When to Use What Golf Club?

By Herm Otto

From your first tee shot to your last putt, what club do you select for each shot? If you are a beginner, five considerations are all you need to think about in making this selection: distance, trajectory, obstacles, elevation and wind. Understanding the impact that each of these considerations has on club selection will allow you to make the proper selection to get you as close to your target as your skill level can reasonably achieve.

Instructions

Difficulty: Moderately Easy
Step 1
Determine the actual distance (in yards) from your lie to the hole. Distance markers and the flag color are there to assist you with this. Be aware that distance markers are to the center of the green, not to the hole. If the flagstick appears to be at the front of the green (or up), subtract 10 yards from the distance-marker yardage. If the flag is behind the center of the green, add 10 yards.
Step 2
Visualize the trajectory needed for the ball to take a clear path to the hole and stay put when it lands near the hole. The clubs are designed with loft (angle that the clubface is at when it strikes the ball). More loft (steeper angle) makes the ball trajectory higher. Less loft makes the trajectory lower. As club numbers descend, loft decreases and the ball flies lower. As club numbers ascend, loft increases and the ball flies higher. A ball struck with a low trajectory runs farther after landing than a ball struck with a high trajectory that tends to run little when it lands.
Step 3
Determine any obstacles that are in the direction and trajectory of your desired ball flight. If there are obstacles low, or on the ground (bunkers, water, sprinkler heads, vegetation, etc.), you will need to loft the ball over them with a higher-lofted club. If there are obstacles high (tree branches, power cables, etc.) you will need to slip the ball under them with a lower-lofted club. You may need to compromise distance to avoid an obstacle, but this is better than going for the distance and colliding with the obstacle.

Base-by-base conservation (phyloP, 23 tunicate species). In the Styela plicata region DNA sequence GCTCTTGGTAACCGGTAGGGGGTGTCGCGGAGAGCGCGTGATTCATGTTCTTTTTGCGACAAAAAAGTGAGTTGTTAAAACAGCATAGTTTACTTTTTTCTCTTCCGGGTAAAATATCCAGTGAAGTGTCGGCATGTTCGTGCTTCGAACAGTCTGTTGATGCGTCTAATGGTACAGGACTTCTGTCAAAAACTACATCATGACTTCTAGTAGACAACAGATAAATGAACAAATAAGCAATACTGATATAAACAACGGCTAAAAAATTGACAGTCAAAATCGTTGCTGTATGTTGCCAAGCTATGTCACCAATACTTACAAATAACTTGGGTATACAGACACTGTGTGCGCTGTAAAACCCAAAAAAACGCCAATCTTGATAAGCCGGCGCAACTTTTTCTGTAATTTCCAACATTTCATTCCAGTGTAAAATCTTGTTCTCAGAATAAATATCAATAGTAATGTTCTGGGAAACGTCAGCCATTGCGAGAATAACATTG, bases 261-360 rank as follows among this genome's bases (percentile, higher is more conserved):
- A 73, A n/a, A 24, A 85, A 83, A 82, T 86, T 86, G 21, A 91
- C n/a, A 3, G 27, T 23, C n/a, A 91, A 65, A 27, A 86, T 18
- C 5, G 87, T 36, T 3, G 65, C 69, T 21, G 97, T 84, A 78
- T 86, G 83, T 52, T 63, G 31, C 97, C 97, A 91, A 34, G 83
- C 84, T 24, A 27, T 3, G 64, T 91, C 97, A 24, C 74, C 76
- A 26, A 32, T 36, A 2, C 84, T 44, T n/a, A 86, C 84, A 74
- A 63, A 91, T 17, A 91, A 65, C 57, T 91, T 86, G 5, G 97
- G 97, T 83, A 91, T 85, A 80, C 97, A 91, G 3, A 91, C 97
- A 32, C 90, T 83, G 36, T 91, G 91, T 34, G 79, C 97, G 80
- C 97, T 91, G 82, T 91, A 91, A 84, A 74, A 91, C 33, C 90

Step 4
Determine the elevation change between your lie and the hole. If you are hitting uphill, add 10 yards to the yardage-marker distance to compensate for lost trajectory and run. If downhill, subtract 10 yards for added trajectory and run. For steep inclines, add or subtract more yards (more or less club) accordingly.
Step 5
Determine how the wind is behaving (direction and strength). If it is blowing into your face as you face the hole, add 10 yards to the yardage-marker distance to compensate for the wind resistance. If it is at your back, subtract 10 yards to allow for the wind's help. For strong winds, add or subtract more yards accordingly.
Step 6
From driving-range practice and previous play, you should know your approximate ball distance with each club. If not, and you are an adult male beginner, assume you will hit the ball about 150 yards with a 5-iron. Add 10 yards each as the club numbers descend (170 yards with a 3-iron) and deduct 10 yards each as the club numbers ascend (130 yards with a 7-iron).
Step 7
Determine the correct club for the actual distance based on your game. Adjust the yardage (club selection) for trajectory, obstacles, elevation and wind.

Tips & Warnings

Whenever you have the choice, lower trajectory is usually safer than higher trajectory because you have more control. The "Texas Wedge" (using your putter to putt onto the green from off the green, when the turf you will putt across is free of obstacles and closely mown) is a good example. In similar conditions, "bump and run" with a 7-iron from 75 yards out rather than trying a high-trajectory shot with a wedge. As a beginner, leave your driver home. Use your 3-wood for your longest tee shots. You will have much more control.
Whenever you have the choice, lower trajectory is usually safer than higher trajectory because you have more control. The "Texas Wedge" (using your putter to putt onto the green from off the green, when the turf you will putt across is free of obstacles and closely mown) is a good example. In similar conditions, "bump and run" with a 7-iron from 75 yards out rather than trying a high-trajectory shot with a wedge.
As a beginner, leave your driver home. Use your 3-wood for your longest tee shots. You will have much more control.

About The Author

Herm Otto is an architect and was a university instructor for over 25 years. He is also an avid golfer who began golfing 10 years ago. As a Demand Studios writer, Otto writes golf and travel articles for GolfLink. He now resides in Arizona.

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